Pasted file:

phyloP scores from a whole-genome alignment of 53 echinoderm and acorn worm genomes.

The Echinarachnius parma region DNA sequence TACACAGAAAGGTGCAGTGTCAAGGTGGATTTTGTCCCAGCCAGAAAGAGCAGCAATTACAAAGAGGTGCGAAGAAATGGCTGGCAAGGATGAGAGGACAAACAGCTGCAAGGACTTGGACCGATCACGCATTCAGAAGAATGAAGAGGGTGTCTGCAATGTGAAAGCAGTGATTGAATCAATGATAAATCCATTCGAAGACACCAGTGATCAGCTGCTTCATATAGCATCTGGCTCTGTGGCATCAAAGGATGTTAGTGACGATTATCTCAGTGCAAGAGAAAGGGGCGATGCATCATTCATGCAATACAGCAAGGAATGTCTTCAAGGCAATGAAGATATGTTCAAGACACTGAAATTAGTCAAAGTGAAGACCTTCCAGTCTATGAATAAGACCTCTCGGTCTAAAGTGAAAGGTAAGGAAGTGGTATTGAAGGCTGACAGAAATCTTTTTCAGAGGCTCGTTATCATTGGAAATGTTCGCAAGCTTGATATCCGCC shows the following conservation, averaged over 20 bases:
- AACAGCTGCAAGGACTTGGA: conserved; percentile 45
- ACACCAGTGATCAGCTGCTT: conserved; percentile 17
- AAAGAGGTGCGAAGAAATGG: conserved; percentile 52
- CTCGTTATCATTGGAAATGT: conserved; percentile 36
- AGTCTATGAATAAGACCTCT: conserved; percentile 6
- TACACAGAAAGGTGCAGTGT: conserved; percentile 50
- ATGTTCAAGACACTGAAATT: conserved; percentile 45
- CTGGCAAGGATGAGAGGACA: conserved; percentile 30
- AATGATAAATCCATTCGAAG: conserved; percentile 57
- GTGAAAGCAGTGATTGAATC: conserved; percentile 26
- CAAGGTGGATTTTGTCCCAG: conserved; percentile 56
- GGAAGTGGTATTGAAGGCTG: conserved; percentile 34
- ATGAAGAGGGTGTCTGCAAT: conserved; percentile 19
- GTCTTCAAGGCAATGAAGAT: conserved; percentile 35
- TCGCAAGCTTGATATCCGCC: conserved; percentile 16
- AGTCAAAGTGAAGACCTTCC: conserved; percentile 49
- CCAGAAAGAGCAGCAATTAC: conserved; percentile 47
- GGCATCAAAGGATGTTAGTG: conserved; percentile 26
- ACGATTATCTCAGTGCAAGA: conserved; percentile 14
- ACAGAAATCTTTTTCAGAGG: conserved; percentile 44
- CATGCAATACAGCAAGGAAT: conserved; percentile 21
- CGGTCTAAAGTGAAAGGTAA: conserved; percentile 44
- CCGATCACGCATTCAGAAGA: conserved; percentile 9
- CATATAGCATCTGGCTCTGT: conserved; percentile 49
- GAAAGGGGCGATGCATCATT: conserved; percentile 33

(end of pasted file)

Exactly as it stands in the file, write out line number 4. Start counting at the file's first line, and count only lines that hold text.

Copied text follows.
- ACACCAGTGATCAGCTGCTT: conserved; percentile 17